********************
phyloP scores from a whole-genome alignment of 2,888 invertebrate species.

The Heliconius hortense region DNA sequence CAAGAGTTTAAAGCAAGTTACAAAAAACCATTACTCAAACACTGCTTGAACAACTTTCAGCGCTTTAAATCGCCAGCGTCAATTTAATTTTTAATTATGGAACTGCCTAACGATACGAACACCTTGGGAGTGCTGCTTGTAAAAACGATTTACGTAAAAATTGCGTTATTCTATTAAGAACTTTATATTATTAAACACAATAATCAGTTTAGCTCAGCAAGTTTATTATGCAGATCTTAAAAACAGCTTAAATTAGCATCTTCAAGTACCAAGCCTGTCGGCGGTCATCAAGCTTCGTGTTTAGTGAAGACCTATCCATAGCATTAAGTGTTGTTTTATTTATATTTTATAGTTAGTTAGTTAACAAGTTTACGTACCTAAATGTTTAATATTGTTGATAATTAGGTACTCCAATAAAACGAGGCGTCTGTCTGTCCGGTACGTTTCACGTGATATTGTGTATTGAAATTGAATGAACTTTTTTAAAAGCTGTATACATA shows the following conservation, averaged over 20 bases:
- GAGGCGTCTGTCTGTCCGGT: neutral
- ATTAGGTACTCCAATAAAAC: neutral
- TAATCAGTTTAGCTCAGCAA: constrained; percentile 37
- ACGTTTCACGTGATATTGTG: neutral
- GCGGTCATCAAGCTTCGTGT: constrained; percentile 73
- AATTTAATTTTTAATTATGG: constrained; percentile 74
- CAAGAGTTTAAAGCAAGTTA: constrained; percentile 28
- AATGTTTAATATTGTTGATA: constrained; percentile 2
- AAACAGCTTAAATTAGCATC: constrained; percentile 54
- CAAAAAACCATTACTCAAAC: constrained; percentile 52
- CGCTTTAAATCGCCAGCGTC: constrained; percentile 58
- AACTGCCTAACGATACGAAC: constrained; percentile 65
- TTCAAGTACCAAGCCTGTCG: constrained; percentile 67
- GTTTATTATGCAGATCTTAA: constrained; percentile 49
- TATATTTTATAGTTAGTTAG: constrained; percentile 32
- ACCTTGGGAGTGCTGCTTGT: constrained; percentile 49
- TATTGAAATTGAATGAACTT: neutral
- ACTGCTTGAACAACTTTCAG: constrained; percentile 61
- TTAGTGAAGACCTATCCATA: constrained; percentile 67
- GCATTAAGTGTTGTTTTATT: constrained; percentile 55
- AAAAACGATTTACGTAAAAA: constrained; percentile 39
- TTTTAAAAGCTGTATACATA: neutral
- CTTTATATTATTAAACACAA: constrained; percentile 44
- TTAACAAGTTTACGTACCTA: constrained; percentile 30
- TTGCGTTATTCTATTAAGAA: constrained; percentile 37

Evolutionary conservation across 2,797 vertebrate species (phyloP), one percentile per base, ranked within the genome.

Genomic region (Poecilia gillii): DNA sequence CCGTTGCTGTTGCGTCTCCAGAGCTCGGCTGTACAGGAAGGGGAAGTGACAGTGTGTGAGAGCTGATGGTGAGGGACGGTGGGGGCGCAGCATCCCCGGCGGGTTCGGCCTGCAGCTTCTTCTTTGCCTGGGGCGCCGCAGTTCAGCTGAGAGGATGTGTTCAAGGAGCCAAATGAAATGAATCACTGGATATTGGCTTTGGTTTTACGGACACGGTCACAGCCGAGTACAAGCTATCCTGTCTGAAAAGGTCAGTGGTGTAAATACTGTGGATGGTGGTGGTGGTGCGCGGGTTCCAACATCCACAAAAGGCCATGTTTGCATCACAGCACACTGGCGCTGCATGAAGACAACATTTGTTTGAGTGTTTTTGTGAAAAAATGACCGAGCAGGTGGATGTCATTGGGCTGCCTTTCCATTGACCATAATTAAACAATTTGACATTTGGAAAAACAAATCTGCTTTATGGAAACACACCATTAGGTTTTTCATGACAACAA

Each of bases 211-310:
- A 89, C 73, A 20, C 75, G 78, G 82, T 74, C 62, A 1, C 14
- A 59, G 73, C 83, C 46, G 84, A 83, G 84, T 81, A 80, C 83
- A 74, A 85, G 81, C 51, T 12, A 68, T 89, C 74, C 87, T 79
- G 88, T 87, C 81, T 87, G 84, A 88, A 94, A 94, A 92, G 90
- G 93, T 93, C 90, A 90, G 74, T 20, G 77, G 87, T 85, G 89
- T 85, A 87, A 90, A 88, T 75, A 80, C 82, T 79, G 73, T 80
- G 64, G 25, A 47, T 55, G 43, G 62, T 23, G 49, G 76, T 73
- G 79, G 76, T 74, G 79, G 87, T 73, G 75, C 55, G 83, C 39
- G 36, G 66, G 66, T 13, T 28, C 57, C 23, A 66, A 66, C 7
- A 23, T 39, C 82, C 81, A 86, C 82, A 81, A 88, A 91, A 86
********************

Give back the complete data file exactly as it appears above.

phyloP scores from a whole-genome alignment of 2,888 invertebrate species.

The Heliconius hortense region DNA sequence CAAGAGTTTAAAGCAAGTTACAAAAAACCATTACTCAAACACTGCTTGAACAACTTTCAGCGCTTTAAATCGCCAGCGTCAATTTAATTTTTAATTATGGAACTGCCTAACGATACGAACACCTTGGGAGTGCTGCTTGTAAAAACGATTTACGTAAAAATTGCGTTATTCTATTAAGAACTTTATATTATTAAACACAATAATCAGTTTAGCTCAGCAAGTTTATTATGCAGATCTTAAAAACAGCTTAAATTAGCATCTTCAAGTACCAAGCCTGTCGGCGGTCATCAAGCTTCGTGTTTAGTGAAGACCTATCCATAGCATTAAGTGTTGTTTTATTTATATTTTATAGTTAGTTAGTTAACAAGTTTACGTACCTAAATGTTTAATATTGTTGATAATTAGGTACTCCAATAAAACGAGGCGTCTGTCTGTCCGGTACGTTTCACGTGATATTGTGTATTGAAATTGAATGAACTTTTTTAAAAGCTGTATACATA shows the following conservation, averaged over 20 bases:
- GAGGCGTCTGTCTGTCCGGT: neutral
- ATTAGGTACTCCAATAAAAC: neutral
- TAATCAGTTTAGCTCAGCAA: constrained; percentile 37
- ACGTTTCACGTGATATTGTG: neutral
- GCGGTCATCAAGCTTCGTGT: constrained; percentile 73
- AATTTAATTTTTAATTATGG: constrained; percentile 74
- CAAGAGTTTAAAGCAAGTTA: constrained; percentile 28
- AATGTTTAATATTGTTGATA: constrained; percentile 2
- AAACAGCTTAAATTAGCATC: constrained; percentile 54
- CAAAAAACCATTACTCAAAC: constrained; percentile 52
- CGCTTTAAATCGCCAGCGTC: constrained; percentile 58
- AACTGCCTAACGATACGAAC: constrained; percentile 65
- TTCAAGTACCAAGCCTGTCG: constrained; percentile 67
- GTTTATTATGCAGATCTTAA: constrained; percentile 49
- TATATTTTATAGTTAGTTAG: constrained; percentile 32
- ACCTTGGGAGTGCTGCTTGT: constrained; percentile 49
- TATTGAAATTGAATGAACTT: neutral
- ACTGCTTGAACAACTTTCAG: constrained; percentile 61
- TTAGTGAAGACCTATCCATA: constrained; percentile 67
- GCATTAAGTGTTGTTTTATT: constrained; percentile 55
- AAAAACGATTTACGTAAAAA: constrained; percentile 39
- TTTTAAAAGCTGTATACATA: neutral
- CTTTATATTATTAAACACAA: constrained; percentile 44
- TTAACAAGTTTACGTACCTA: constrained; percentile 30
- TTGCGTTATTCTATTAAGAA: constrained; percentile 37

Evolutionary conservation across 2,797 vertebrate species (phyloP), one percentile per base, ranked within the genome.

Genomic region (Poecilia gillii): DNA sequence CCGTTGCTGTTGCGTCTCCAGAGCTCGGCTGTACAGGAAGGGGAAGTGACAGTGTGTGAGAGCTGATGGTGAGGGACGGTGGGGGCGCAGCATCCCCGGCGGGTTCGGCCTGCAGCTTCTTCTTTGCCTGGGGCGCCGCAGTTCAGCTGAGAGGATGTGTTCAAGGAGCCAAATGAAATGAATCACTGGATATTGGCTTTGGTTTTACGGACACGGTCACAGCCGAGTACAAGCTATCCTGTCTGAAAAGGTCAGTGGTGTAAATACTGTGGATGGTGGTGGTGGTGCGCGGGTTCCAACATCCACAAAAGGCCATGTTTGCATCACAGCACACTGGCGCTGCATGAAGACAACATTTGTTTGAGTGTTTTTGTGAAAAAATGACCGAGCAGGTGGATGTCATTGGGCTGCCTTTCCATTGACCATAATTAAACAATTTGACATTTGGAAAAACAAATCTGCTTTATGGAAACACACCATTAGGTTTTTCATGACAACAA

Each of bases 211-310:
- A 89, C 73, A 20, C 75, G 78, G 82, T 74, C 62, A 1, C 14
- A 59, G 73, C 83, C 46, G 84, A 83, G 84, T 81, A 80, C 83
- A 74, A 85, G 81, C 51, T 12, A 68, T 89, C 74, C 87, T 79
- G 88, T 87, C 81, T 87, G 84, A 88, A 94, A 94, A 92, G 90
- G 93, T 93, C 90, A 90, G 74, T 20, G 77, G 87, T 85, G 89
- T 85, A 87, A 90, A 88, T 75, A 80, C 82, T 79, G 73, T 80
- G 64, G 25, A 47, T 55, G 43, G 62, T 23, G 49, G 76, T 73
- G 79, G 76, T 74, G 79, G 87, T 73, G 75, C 55, G 83, C 39
- G 36, G 66, G 66, T 13, T 28, C 57, C 23, A 66, A 66, C 7
- A 23, T 39, C 82, C 81, A 86, C 82, A 81, A 88, A 91, A 86